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Portsmouth Herald: Bill to expand charter school moves on to U.S. Senate

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By Jamie Webben
Portsmouth Herald
September 17, 2011

WASHINGTON — With a largely bipartisan vote, the U.S. House of Representatives this week approved legislation aimed at expanding and promoting charter schools throughout the country.

The Empowering Parents through Quality Charter Schools Act, passed 364-54, now goes to the Senate for further consideration. Although the bill, designated as HR 2218, had wide backing from both parties, including “ayes” from Rep. Chellie Pingree, D-Maine, and Rep. Frank Guinta, R-N.H., skepticism about the effectiveness of charter schools looms.

Organizations opposed to the bill include the National Education Association, the nation’s largest teacher organization, the American Association of School Administrators and Parents Across America.

According to staffers on the Education and the Workforce Committee, from which the legislation emerged, HR 2218 is designed to facilitate states’ expansion of charter schools and make it easier for them to obtain federal funding, as well as support an evaluation of such schools and encourage them to recruit troubled students.

Originally intended for struggling students, charter schools are publicly funded, but unlike most public schools, are not subject to strict government rules or regulations. However, charter schools are generally required to show their students have made significant educational improvements each year to continue to receive public funding.

Karran Harper Royal, a spokeswoman for Parents Across America, said the legislation is “less about helping the most at-risk kids and more about privatizing legislation.” Royal also said the ways in which charter schools have evolved are “hurting the children they were meant to help.”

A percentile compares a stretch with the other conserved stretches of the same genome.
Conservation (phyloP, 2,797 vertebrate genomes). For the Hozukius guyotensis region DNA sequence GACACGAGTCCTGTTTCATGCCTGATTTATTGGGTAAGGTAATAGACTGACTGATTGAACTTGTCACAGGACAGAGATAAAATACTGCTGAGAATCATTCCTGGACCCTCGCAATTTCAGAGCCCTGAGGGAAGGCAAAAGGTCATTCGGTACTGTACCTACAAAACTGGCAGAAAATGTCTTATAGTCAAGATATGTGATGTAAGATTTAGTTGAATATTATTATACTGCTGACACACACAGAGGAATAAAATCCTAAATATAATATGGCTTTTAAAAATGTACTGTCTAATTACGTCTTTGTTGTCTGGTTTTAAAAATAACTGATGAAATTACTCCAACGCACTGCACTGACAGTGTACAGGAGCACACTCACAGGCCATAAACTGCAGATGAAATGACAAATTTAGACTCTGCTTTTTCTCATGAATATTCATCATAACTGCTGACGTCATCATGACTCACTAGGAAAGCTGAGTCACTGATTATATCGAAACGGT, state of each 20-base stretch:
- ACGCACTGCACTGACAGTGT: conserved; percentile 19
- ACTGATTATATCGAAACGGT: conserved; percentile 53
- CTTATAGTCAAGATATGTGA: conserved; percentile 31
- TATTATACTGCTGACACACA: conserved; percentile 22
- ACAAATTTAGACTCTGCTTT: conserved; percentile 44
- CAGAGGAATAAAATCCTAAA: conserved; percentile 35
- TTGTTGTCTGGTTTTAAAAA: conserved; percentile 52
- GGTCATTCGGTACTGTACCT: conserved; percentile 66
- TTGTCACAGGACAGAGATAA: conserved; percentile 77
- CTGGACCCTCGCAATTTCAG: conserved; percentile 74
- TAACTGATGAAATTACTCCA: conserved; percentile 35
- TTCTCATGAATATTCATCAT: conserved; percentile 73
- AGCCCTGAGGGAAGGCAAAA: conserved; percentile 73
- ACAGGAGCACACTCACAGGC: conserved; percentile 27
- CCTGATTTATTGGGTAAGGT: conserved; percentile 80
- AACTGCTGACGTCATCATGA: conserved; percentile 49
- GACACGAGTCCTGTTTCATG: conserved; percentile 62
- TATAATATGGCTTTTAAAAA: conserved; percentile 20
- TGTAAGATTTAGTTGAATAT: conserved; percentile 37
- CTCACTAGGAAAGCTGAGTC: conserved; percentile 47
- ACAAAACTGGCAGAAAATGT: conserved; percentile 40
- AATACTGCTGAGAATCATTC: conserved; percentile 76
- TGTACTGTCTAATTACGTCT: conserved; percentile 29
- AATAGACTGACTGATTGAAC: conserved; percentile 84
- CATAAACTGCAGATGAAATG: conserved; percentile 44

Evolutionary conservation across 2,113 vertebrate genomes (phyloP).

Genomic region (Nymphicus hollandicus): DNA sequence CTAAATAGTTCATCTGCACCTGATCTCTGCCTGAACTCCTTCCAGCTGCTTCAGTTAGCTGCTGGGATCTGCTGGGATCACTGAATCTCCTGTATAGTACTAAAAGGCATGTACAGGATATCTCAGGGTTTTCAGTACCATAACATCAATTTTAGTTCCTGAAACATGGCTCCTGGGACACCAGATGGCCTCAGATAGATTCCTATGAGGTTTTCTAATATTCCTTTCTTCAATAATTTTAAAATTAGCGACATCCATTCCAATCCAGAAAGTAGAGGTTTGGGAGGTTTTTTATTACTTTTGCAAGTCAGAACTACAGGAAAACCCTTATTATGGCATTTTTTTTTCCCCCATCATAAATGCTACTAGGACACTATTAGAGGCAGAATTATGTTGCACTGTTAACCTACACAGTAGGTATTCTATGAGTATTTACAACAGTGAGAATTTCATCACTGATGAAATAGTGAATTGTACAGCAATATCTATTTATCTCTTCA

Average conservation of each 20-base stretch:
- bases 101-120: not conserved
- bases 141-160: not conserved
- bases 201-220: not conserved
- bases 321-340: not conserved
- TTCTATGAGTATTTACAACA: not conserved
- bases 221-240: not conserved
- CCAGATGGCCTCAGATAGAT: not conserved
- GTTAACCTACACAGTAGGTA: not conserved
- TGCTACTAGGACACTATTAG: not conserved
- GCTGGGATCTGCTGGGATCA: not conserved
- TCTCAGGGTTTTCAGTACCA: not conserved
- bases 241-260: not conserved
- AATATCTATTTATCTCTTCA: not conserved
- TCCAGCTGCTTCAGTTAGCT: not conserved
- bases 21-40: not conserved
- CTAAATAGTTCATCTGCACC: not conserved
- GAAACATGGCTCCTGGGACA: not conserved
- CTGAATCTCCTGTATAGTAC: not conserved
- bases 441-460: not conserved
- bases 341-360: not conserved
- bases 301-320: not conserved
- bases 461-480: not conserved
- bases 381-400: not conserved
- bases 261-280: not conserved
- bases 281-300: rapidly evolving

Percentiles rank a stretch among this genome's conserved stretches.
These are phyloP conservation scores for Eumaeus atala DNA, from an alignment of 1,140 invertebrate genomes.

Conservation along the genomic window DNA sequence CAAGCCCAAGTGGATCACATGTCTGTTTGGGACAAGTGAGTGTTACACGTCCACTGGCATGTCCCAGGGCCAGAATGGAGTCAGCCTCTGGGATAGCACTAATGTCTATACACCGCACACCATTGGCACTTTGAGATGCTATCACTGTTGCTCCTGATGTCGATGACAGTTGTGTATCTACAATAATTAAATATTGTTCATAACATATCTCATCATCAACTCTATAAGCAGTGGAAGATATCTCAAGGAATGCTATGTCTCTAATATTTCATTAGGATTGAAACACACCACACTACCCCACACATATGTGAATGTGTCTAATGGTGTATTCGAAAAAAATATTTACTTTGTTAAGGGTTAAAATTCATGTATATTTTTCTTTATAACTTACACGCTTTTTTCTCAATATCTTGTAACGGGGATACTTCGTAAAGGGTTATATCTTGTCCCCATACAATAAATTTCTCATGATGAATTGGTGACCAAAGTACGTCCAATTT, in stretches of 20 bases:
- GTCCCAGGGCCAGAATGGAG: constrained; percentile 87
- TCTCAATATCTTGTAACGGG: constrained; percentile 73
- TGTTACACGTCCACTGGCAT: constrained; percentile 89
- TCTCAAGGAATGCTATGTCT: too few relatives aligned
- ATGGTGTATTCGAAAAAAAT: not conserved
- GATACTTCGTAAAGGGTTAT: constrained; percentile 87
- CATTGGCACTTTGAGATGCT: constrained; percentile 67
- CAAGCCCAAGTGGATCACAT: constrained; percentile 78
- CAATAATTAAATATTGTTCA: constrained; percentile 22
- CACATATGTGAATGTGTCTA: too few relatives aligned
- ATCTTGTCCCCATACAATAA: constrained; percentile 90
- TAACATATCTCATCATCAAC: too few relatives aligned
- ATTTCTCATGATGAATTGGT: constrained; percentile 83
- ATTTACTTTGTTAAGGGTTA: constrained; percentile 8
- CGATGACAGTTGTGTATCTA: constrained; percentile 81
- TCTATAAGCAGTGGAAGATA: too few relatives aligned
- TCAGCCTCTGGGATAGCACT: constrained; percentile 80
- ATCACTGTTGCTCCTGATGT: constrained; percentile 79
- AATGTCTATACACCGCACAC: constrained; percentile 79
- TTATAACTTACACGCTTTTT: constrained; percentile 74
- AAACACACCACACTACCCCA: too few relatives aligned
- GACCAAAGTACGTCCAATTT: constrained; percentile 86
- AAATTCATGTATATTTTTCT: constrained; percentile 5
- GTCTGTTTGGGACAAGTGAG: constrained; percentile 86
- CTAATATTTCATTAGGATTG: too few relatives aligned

A spokesperson for the NEA said, while it was pleased with a number of provisions in the bill, it “cannot support the bill in its current form” due to issues regarding “resource and opportunity gaps between (public and charter) schools.”
Pingree said she has “serious reservations about funding charter schools in this environment because they can take scarce resources away from existing public schools.” Despite her apprehensions, Pingree said she voted for the bill because it “eased some requirements for who could apply for money under this program.”

While there are currently no charter schools in Maine, Gov. Paul LePage in June signed legislation permitting them. The first charter school in Maine is expected to open a year from now.

According to the Center for Education Reform in Washington, there are 10 charter schools in New Hampshire that serve approximately 2,200 students.

Stephen Kossakoski, chief executive officer of the Virtual Learning Academy Charter School based in Exeter, said the pending bill is “a positive for the charter school movement,” because it can help fund “education research that can impact the wider education community.”

Guinta said he backed the bill because “charter schools are an important tool for reducing the federal government’s role in education” and encouraging “parental involvement to help our children succeed.”

Advocates of the bill also cite the high demand to create more charter schools across the country. According to the Center for Education Reform, more than 1.2 million children across the nation are waiting to get into a charter school.
While it isn’t clear how many new charters schools would be created if the bill becomes law, a House Education and the Workforce Committee spokeswoman said “the legislation will give states greater opportunities to expand and replicate the state’s highest-performing charter schools.”

Rep. Duncan Hunter, R-Calif., who introduced the bill in June, urged “the Senate to do its part for the children who stand to benefit greatly from these innovative learning environments.” He said the bill has the potential to set America’s children “on a stable path to future success and prosperity.”